An editorial in the country’s largest-circulation newspaper Chosun Ilbo set the tone: “This incident was shocking and tragic, but it mustn’t shake our decision and principle to send troops to Iraq. In times like this, the president and the government must focus and not allow the deployment issue to once again divide the public.”
Kim’s murder has encouraged right-wing groups to urge the dispatch of troops and to whip up racialist sentiment. A small protest of some 50 people in Seoul burned a portrait of Zarqawi and held up placards calling for a “war on terrorists”. Middle Eastern embassies in Seoul and the city’s main mosque have reported receiving a number of threatening calls. The defence ministry claimed that their website crashed after receiving a flood of email messages demanding revenge for Kim’s death by fighting “terrorists” in Iraq.
Broader anti-government sentiment has been further fuelled, however, following revelations that the South Korean foreign ministry may have misled the public over Kim’s kidnapping. Foreign ministry officials claimed that the first that they knew of the abduction was when Al Jazeera broadcast a tape showing Kim and his captors on June 18. It now appears that Seoul was informed of Kim’s disappearance nearly three weeks earlier.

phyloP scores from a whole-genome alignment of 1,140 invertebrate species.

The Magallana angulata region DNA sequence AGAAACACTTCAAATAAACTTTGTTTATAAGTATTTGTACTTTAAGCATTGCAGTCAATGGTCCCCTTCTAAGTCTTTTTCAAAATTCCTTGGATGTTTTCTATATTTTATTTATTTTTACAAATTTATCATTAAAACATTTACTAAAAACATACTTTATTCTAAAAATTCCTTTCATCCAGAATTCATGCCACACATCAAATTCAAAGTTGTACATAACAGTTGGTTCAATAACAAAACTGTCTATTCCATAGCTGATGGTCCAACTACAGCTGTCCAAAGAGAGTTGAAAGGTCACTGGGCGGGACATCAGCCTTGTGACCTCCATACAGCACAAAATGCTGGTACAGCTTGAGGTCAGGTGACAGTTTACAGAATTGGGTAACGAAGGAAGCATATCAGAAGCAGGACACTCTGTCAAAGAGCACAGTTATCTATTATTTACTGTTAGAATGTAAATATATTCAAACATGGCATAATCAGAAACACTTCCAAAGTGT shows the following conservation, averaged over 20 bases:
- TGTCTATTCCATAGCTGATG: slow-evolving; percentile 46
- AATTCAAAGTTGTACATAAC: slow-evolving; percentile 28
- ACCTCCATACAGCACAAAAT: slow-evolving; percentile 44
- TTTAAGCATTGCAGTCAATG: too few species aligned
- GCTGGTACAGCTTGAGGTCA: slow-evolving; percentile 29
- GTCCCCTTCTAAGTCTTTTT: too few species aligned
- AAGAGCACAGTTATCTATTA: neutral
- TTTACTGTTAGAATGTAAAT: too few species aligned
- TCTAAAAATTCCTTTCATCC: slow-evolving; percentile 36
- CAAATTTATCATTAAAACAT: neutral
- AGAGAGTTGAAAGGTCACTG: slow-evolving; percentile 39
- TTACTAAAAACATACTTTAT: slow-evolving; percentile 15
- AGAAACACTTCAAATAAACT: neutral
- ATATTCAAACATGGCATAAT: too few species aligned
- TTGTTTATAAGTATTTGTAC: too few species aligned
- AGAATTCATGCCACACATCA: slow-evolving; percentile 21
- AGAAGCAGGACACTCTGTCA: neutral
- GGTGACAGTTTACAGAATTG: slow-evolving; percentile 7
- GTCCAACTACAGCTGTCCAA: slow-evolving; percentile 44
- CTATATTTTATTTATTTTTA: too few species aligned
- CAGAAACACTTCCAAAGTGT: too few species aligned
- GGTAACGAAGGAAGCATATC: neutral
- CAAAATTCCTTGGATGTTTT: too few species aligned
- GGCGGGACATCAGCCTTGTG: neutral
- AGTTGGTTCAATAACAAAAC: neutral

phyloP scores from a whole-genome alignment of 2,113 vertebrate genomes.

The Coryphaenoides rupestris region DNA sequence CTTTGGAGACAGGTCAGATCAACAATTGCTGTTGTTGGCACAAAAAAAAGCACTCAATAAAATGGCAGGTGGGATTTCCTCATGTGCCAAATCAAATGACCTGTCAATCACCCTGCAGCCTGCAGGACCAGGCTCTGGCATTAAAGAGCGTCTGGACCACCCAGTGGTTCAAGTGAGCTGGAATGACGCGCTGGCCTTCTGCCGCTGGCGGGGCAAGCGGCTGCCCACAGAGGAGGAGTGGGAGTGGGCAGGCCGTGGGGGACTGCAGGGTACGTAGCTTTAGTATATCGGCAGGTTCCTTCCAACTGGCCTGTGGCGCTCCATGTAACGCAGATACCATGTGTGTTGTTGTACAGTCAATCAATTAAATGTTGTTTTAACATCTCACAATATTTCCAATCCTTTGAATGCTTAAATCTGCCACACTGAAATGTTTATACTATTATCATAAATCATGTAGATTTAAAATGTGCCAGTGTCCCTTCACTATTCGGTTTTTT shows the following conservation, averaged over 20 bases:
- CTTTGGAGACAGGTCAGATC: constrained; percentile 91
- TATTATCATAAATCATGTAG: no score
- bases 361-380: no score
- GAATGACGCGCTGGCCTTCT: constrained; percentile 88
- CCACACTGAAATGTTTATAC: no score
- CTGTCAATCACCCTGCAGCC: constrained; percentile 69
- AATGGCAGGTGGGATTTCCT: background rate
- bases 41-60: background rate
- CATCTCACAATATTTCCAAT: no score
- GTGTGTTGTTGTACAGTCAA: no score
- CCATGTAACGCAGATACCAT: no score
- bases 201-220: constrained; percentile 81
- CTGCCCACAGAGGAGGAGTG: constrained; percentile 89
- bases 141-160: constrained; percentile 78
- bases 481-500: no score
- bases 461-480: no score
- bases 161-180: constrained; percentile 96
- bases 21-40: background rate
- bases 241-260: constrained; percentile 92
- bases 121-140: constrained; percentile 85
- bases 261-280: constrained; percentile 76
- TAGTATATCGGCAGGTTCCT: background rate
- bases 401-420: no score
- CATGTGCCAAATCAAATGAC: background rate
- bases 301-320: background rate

Associated Press revealed on Thursday that its reporters had telephoned the foreign ministry in Seoul in early June and asked whether a South Korean had been kidnapped or not. The agency had a copy of an earlier videotape showing Kim with his captors, which it has now released. Kim’s employer, Gana General Trading Co, has confirmed media reports that the translator had been missing since May 31. Agence France Press cited reports in Baghdad that a company representative visited the South Korean embassy in Baghdad on at least four occasions between that date and the Al Jazeera broadcast.
At this stage, it is not clear who knew what and when but the possibility that the government was silent about Kim’s abduction for weeks has provoked further discontent and outrage. Roh has been compelled to announce a full audit inquiry of the South Korean foreign ministry, intelligence agency, defence ministry and National Security Council over the case. Accusing the government of incompetence, the right-wing Grand National Party (GNP) is demanding the sacking of Foreign Minister Ban Ki-moon and National Security Council head Lee Jong-seok.
The entire episode has served to highlight the lack of solid public trust in, and support for, the government and the political establishment as a whole.